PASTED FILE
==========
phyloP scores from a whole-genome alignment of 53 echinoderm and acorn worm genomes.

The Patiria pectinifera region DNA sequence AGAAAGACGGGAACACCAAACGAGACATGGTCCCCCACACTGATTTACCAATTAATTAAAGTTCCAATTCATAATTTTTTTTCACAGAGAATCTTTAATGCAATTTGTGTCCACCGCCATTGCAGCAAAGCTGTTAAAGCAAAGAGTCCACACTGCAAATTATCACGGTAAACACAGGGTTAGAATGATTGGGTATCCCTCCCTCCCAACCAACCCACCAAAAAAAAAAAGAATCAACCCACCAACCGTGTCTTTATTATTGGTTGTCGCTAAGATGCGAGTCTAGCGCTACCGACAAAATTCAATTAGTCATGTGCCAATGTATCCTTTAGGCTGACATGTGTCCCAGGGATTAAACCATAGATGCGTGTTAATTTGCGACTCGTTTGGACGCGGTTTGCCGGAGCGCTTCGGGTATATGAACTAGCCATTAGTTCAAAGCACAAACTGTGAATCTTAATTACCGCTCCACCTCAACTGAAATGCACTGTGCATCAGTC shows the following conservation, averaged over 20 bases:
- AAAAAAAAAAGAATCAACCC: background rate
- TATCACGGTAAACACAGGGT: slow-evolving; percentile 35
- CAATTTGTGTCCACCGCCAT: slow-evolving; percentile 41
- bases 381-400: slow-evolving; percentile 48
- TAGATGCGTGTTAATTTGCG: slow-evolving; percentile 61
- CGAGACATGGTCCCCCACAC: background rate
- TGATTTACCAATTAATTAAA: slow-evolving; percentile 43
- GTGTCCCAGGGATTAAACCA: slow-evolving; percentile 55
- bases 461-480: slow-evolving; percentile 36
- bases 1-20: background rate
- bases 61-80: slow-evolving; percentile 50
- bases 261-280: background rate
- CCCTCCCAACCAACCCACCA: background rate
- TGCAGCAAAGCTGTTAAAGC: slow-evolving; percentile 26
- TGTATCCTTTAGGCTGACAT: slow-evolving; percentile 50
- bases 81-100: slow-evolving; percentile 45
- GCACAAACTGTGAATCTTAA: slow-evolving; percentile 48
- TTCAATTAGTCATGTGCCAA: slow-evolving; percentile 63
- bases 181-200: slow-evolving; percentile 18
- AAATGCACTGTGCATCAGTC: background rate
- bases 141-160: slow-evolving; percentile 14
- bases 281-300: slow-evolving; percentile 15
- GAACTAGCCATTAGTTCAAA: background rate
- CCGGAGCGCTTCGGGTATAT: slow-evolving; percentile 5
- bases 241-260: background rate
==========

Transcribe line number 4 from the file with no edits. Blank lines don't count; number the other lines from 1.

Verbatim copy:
- TATCACGGTAAACACAGGGT: slow-evolving; percentile 35